The Roman Hand-Abacus

by Steve Stephenson

In the history of mathematics, the contributions of the Roman Empire are sometimes overlooked. Roman Numerals are considered cumbersome and the Roman's lack of contributions to mathematics, and the lack of the Zero, are held in low esteem.

And yet, the Roman Empire was likely the largest when viewed as a percent of world population. Their empire consistently built engineering marvels: roads that survive and are used to this day, homes and bath houses with indirect heating emulated today, plumbed sewer and water lines in and out of homes and public buildings, indoor toilets, aquaducts that included long tunnels and bridges, and huge, beautiful buildings. Their engineers and architects designed and built these using counting boards and hand abaci; using Roman Numerals only to record the results.

roman hand-abacus

Roman Hand-Abacus: A photocopy of a photograph of the Roman hand-abacus; the top image is the front and the bottom is the back. Image is from Museo Nazionale Ramano at Piazzi delle Terme, Rome. (Click to download PDF document.)

The longevity of their empire was due to their commercial trade-- they were businessmen. The intricate, complex, and extensive accounting of their trade was conducted with counting boards and hand-abaci; again using Roman Numerals only to record the results.

And as anyone knows who has used a counting board or abacus, your rows or columns often represent nothing, or zero. Since the Romans used Roman Numerals to record results, and since Roman Numerals were positively definitive, there was no need for a zero notation. But the Romans certainly knew the concept of zero occuring in any place value, row or column.

One could also infer that they were aware of the concept of a negative number. How else would Roman merchants understand and manipulate liabilities against assets and loans versus investments?

The Romans developed their hand-abacus as a portable counting board-- the first portable calculating device for both engineers and businessmen.

Layout of the Roman hand-abacus

Here's the London Science Museum's Roman hand-abacus layout, where the ~3 was actually a symbol that looked like a 3 that was flattened on the top then flipped top to bottom and right to left, or rotated 180 degrees:

  | |    | |    | |    | |    | |    | |    | |    | |
  | |    | |    | |    | |    | |    | |    | |    | |
  |*|    |*|    |*|    |*|    |*|    |*|    |*|    |*|
  ___
  |X|  (((|))) ((|))   (|)     C      X      I      0     ~3  

  | |    | |    | |    | |    | |    | |    | |    | |    | |
  | |    | |    | |    | |    | |    | |    | |    | |    | | )
  |*|    |*|    |*|    |*|    |*|    |*|    |*|    |*|    | |
  |*|    |*|    |*|    |*|    |*|    |*|    |*|    |*|    | |
  |*|    |*|    |*|    |*|    |*|    |*|    |*|    |*|    | |
  |*|    |*|    |*|    |*|    |*|    |*|    |*|    |*|    |*| 2
                                                   |*|    |*|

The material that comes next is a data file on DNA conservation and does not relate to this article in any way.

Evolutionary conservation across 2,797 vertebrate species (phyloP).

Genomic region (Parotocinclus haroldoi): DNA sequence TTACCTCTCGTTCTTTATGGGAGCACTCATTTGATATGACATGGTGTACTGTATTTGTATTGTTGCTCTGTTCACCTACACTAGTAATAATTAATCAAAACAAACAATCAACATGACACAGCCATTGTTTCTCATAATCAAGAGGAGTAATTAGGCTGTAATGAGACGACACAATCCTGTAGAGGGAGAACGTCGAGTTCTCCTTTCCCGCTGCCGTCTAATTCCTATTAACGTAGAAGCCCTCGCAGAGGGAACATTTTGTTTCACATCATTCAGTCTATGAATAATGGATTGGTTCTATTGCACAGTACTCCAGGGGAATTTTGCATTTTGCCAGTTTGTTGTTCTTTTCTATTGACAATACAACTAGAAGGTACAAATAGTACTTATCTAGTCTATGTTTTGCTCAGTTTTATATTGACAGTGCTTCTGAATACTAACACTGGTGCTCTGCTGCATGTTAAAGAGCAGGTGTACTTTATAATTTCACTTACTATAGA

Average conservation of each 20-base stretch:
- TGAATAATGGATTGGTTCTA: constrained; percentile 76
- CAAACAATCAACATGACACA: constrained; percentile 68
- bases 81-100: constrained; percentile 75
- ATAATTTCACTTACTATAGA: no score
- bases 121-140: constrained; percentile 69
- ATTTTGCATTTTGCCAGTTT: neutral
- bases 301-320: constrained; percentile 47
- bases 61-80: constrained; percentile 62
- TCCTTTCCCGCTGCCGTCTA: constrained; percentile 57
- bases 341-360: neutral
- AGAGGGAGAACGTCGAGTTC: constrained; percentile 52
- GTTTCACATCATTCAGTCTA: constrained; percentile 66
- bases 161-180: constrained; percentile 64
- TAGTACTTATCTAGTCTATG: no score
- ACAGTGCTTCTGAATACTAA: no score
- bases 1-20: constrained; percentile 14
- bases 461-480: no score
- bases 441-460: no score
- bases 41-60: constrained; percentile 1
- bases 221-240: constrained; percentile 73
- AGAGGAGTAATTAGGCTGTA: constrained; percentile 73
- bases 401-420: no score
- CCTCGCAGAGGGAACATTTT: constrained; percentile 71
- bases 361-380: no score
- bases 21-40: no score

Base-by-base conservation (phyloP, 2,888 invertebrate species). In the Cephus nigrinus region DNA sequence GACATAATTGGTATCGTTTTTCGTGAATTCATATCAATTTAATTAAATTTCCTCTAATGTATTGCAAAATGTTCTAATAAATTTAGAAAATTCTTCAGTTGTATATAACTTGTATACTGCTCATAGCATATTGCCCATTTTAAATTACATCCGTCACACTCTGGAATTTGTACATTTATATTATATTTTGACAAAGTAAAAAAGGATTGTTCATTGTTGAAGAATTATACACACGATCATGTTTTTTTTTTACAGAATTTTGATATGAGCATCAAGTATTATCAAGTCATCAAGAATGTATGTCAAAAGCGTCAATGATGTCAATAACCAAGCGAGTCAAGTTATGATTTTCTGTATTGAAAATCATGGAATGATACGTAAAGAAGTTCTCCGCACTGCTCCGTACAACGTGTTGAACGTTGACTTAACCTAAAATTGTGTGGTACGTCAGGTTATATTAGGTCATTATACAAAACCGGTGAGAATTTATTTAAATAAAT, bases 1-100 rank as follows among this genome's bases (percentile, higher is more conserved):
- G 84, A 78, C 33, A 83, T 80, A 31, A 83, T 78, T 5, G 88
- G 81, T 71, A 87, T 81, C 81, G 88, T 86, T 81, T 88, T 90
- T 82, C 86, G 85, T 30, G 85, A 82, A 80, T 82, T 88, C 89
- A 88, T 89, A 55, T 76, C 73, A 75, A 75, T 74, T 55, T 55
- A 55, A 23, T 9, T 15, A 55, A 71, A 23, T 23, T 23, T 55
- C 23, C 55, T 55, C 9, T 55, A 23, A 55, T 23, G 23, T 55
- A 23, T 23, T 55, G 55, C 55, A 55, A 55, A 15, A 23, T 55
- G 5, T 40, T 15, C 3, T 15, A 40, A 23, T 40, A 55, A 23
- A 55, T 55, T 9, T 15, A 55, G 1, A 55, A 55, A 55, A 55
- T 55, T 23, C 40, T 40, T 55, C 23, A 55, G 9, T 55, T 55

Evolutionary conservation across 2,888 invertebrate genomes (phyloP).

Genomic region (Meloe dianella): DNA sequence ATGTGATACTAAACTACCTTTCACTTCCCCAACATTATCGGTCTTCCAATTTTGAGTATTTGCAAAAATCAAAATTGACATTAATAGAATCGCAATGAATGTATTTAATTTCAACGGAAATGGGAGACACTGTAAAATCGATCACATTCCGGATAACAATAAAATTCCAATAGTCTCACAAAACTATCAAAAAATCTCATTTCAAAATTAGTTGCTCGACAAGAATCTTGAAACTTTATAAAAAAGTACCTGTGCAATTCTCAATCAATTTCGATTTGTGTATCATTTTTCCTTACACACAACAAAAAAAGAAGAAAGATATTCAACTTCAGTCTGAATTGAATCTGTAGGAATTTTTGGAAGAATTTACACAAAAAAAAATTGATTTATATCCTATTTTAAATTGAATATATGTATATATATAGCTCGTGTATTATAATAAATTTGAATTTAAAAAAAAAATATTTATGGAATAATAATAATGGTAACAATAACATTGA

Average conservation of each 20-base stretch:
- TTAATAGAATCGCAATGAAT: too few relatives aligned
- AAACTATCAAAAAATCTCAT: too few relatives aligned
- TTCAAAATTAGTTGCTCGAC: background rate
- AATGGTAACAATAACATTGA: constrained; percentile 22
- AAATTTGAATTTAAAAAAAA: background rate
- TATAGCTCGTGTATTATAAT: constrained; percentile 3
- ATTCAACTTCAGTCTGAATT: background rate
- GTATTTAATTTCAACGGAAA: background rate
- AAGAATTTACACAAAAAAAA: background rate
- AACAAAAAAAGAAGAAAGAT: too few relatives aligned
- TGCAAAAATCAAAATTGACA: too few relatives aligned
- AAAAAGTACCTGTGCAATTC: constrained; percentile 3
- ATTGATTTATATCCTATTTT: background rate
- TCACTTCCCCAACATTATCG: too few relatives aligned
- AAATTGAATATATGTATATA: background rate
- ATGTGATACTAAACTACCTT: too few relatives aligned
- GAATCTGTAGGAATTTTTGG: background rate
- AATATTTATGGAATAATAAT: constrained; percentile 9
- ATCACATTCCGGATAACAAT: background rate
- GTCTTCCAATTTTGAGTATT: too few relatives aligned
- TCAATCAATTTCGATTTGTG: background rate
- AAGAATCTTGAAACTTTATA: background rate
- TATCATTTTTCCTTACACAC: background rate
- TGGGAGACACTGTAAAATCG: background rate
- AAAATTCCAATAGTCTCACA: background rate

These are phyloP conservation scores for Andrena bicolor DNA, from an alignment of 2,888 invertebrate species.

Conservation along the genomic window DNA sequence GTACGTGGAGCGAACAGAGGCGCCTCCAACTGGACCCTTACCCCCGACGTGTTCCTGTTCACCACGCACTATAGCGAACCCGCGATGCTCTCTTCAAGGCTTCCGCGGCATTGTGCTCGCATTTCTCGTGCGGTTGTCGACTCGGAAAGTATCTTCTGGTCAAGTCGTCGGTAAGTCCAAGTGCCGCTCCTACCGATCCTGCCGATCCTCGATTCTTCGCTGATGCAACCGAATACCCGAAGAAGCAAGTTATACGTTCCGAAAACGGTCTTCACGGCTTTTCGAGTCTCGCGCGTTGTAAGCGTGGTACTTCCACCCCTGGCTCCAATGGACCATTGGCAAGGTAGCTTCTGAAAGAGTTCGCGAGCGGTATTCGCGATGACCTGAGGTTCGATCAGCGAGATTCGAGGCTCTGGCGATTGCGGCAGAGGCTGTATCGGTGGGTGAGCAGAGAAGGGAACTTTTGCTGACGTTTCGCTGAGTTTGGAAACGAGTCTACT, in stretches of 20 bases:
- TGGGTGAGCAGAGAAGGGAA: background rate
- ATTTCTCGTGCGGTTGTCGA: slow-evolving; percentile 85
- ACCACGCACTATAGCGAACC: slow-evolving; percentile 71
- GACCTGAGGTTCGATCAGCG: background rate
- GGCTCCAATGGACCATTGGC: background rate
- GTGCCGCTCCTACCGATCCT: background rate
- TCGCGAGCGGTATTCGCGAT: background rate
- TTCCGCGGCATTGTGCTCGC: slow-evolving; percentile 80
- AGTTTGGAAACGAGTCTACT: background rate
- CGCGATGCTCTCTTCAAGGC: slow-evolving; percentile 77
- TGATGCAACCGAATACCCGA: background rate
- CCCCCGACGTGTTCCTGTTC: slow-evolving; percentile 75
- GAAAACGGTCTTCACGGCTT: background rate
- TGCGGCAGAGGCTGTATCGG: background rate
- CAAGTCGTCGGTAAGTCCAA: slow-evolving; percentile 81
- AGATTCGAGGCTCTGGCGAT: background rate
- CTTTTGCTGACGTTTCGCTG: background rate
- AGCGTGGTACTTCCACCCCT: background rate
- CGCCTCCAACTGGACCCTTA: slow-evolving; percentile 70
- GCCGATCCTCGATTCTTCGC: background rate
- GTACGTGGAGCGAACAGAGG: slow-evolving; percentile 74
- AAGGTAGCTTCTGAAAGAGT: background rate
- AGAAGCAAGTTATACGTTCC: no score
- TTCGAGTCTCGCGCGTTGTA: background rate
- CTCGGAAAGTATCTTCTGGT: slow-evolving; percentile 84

roman hand abacus

Roman "pocket abacus": (in bronze), beginning of Common Era (Cabinet des Médailles, Bibliothèque nationale, Paris). Note that fig. 16.94 has beads missing from most of the slots. The drawing on the bottom has incorrectly labeled the right-most slot. This abacus is similar to the one being described in this article. Image and caption from, The Universal History of Numbers, Georges Ifrah, Wiley Press 2000. (Click to enlarge.)

The abacus was made of a metal plate where the beads ran in slots. The size was such that the abacus could fit in a modern shirt pocket. The upper slots contained a single bead while the lower slots contained 4 beads, the only exceptions being the two right-most columns, marked 0 and ~3.

Note the longer slots below the 0 and ~3 positions, the 5 beads in the lower slot of the 0 position, the 2 beads in the lower slot of the ~3 position, and the absence of an upper slot in the ~3 position. I wonder what the ')' and '2' symbols along the right side of the ~3 slot meant?

Obviously the units in the 0 position were 1/12 of the I position, and the units in the ~3 position were 1/3 of the 0 position. So the upside down reversed 3 character seems appropriate to represent 1/3; or, more likely, our symbol for 3 came from the Roman symbol for 1/3.

It is also worth noting that:

More information and conjectures on counting boards and Roman Hand Abaci can be found on Mr. Stephenson's web site.

A Possible Time Abacus

The last point, above, might lead one to develop a Time abacus1.


                         |*|       |*|       |*|
|*|                      |*|  |*|  |*|  |*|  |*|  |*|
| |                      | |  | |  | |  | |  | |  | |
| |                      | |  | |  | |  | |  | |  | |
 y    q    w    d   6h    h   6m    m   6s    s   s/10
| |  | |  | |  | |  | |  | |  | |  | |  | |  | |  | |
| |  | |  | |  | |  | |  | |  | |  | |  | |  | |  | |
|*|  |*|  |*|  |*|  |*|  |*|  |*|  |*|  |*|  |*|  |*|
|*|  |*|  |*|  |*|  |*|       |*|       |*|       |*|
|*|  |*|  |*|  |*|  |*|       |*|       |*|       |*|
|*|       |*|  |*|            |*|       |*|       |*|
          |*|  |*|
          |*|  |*|
          |*|
          |*|
          |*|
          |*|
          |*|
          |*|

Column Description Base
y year 10
q quarter 4
w week 13
d day 7
6h six hours = 1/4 day 4
h hour 6
6m six minutes = 1/10 hour 10
m minute 6
6s six seconds = 1/10 minute 10
s second 6
s/10 1/10 second 10
1The quarters and years calculate an exact 364 day year, not the (currently) correct 365.242190 day year. For additional details about calendars, refer to Calendars Through the Ages..

Further reading: Number Words and Number Symbols: A Cultural History of Numbers by Karl Menninger (1977).

Last modified: Thu Nov 27 16:07:59 2003

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